Desalination Membranes Middle East
Wednesday, 5 October 2022

Dutch-Dubai partnership to build carbon-neutral desalination system

Dutch start-up Desolenator BV has signed an agreement with the Dubai Electricity and Water Authority (DEWA) to design and build a carbon-neutral water purification and desalination system powered by solar energy.

Mission to change the face of desalination

Dutch start-up Desolenator BV has signed an agreement with the Dubai Electricity and Water Authority (DEWA) to design and build a carbon-neutral water purification and desalination system powered by solar energy.

The new system, powered by Desolenator BV's technology, will produce potable water at less than $0.02 per litre, the Dubai utility said.

Saeed Al Tayer, managing director and chief executive of DEWA, said: “We are working to make Dubai a global model for clean energy and green economy by adopting the technologies of the Fourth Industrial Revolution and disruptive technologies."

DEWA has already installed a pilot system at the Jebel Ali power plant and desalination complex, and currently has a minimum production capacity of 1,000 litres per day.

“To address the global water and climate crisis, we need new forms of collaboration between innovators and organisations.”

The collaboration with Desolenator BV is part of the Dubai Future Accelerators programme, an initiative under the Dubai Future Foundation.
William Janssen, chief executive of Desolenator BV, speaking on the deal, said: "To address the global water and climate crisis, we need new forms of collaboration between innovators and organisations."

UAE dependence on desal

The United Arab Emirates (UAE) is a country heavily dependent on desalination to meet its water needs.

According to the UAE government, 42 per cent of the UAE's potable water comes from about 70 major desalination plants. These account for about 14 per cent of the world's total production of desalinated water.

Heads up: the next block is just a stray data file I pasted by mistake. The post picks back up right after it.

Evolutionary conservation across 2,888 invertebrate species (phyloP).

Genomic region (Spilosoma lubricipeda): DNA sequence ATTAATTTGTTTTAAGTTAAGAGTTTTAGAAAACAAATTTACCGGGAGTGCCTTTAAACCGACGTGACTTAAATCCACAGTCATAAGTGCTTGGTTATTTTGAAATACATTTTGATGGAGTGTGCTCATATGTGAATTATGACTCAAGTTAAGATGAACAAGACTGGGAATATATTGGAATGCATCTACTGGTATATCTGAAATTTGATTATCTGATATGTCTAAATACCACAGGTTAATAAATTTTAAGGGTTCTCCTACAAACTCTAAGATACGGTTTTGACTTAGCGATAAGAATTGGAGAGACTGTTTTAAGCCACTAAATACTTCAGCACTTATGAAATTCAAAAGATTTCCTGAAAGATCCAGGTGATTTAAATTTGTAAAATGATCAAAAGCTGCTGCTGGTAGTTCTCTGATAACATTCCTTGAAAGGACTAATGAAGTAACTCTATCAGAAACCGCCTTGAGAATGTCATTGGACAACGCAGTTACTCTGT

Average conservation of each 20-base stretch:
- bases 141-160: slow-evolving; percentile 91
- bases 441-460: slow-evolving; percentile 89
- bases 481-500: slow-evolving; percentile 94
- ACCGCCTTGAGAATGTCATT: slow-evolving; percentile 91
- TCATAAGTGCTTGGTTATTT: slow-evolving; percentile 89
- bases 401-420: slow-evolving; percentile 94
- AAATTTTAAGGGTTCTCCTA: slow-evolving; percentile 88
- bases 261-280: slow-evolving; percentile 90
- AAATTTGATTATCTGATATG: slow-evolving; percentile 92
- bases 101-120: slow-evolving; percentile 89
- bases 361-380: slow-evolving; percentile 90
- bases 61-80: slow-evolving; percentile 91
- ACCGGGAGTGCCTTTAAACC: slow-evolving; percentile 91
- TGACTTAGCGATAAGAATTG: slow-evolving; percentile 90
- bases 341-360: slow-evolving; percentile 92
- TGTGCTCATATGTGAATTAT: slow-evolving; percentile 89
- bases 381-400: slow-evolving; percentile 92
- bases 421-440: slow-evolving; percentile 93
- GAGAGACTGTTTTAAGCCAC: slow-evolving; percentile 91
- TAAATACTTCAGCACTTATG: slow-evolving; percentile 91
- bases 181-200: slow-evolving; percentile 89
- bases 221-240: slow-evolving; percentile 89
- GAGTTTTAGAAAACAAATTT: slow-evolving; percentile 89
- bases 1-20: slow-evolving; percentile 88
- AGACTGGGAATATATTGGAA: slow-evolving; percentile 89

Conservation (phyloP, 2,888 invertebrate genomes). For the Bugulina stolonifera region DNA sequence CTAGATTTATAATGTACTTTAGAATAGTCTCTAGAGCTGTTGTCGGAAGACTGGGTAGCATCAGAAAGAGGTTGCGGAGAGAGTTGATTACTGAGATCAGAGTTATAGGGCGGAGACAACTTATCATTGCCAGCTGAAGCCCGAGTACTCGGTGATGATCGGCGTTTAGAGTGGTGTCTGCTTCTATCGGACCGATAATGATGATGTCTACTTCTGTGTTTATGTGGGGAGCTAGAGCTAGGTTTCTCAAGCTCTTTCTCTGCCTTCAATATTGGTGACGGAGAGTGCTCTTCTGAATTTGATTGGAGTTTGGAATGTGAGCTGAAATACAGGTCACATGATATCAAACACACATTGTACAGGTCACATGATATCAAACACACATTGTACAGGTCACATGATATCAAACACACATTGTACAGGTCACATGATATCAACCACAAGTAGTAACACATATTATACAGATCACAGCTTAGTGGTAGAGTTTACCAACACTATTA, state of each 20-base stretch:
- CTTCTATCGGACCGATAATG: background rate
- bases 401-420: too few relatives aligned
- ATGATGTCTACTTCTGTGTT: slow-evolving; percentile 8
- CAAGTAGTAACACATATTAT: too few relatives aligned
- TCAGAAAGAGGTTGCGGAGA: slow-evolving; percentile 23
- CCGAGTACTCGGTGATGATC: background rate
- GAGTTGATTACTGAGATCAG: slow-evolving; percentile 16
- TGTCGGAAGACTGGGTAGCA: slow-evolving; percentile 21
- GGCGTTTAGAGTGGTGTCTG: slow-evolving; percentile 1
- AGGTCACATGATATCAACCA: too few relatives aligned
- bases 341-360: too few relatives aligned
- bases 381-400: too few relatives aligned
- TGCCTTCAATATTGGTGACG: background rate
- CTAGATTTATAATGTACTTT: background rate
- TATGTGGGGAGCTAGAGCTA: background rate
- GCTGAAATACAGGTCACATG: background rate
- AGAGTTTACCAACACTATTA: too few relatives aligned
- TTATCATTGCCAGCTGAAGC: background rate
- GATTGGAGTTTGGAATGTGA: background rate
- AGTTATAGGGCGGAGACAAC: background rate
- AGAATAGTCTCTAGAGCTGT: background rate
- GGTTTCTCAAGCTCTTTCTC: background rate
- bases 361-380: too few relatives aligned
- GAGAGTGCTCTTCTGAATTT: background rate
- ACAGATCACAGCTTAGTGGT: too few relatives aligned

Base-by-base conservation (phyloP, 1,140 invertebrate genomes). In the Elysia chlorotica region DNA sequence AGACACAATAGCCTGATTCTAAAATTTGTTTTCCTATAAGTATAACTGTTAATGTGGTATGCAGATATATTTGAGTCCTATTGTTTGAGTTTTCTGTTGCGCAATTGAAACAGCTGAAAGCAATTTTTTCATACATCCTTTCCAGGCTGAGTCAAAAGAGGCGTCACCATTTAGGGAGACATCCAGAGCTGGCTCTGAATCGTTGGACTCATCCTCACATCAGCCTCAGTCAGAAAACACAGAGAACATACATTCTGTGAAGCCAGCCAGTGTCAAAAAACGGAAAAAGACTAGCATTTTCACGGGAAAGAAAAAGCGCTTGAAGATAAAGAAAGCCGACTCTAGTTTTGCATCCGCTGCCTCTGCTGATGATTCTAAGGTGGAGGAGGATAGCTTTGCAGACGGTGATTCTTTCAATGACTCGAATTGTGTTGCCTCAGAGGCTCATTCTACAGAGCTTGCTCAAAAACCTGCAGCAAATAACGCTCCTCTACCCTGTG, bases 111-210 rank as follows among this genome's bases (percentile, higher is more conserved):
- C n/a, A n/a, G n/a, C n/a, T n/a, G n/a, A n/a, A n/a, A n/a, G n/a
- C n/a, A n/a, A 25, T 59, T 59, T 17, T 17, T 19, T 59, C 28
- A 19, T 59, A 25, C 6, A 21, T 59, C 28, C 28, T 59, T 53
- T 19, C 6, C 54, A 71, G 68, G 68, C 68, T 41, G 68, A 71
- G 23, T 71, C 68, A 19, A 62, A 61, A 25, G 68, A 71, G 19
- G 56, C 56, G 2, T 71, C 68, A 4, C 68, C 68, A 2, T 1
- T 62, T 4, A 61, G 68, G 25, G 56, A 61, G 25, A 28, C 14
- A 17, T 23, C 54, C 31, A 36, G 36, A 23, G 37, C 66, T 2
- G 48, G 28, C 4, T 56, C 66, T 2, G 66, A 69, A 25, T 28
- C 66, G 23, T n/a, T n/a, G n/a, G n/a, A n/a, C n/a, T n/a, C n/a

The Jebel Ali power station is one of the major desalination centres in the country, others include the Shuweihat S2 power and water plant in Abu Dhabi, the F2 plant in Fujairah and, more recently, the $797 million Naqa’a plant in Umm Al Quwain.

In 2017, the UAE launched the Water Security Strategy 2036 which aims to reduce the total demand for water resources by 21 per cent while increasing the reuse of treated water to 95 per cent.

Another part of the future water strategy is to develop a storage capacity for more than 45 days in extreme emergencies.

Going green at all costs

Currently, DEWA's production capacity of desalinated water is 490 million imperial gallons per day.

The utility has set a target for 100 per cent of Dubai’s production of desalinated water to come from a mixture of clean energy — which combines renewable energy sources and waste heat — by 2030.

More recently, deep tech UAE start-up, Manhat has developed a solar water distillation technology that it is combining with floating farms to tackle water and food scarcity in the Middle East and North Africa (MENA) region.

The distillation technology can produce usable water by trapping the lost evaporated water from the ocean.

Back in 2021 the UAE announced plans for significant investment in Reverse Osmosis (RO) desalination capacity, with the Emirates Water and Electricity Company (EWEC) aiming to halve the carbon footprint associated with its water and power generation by 2025.


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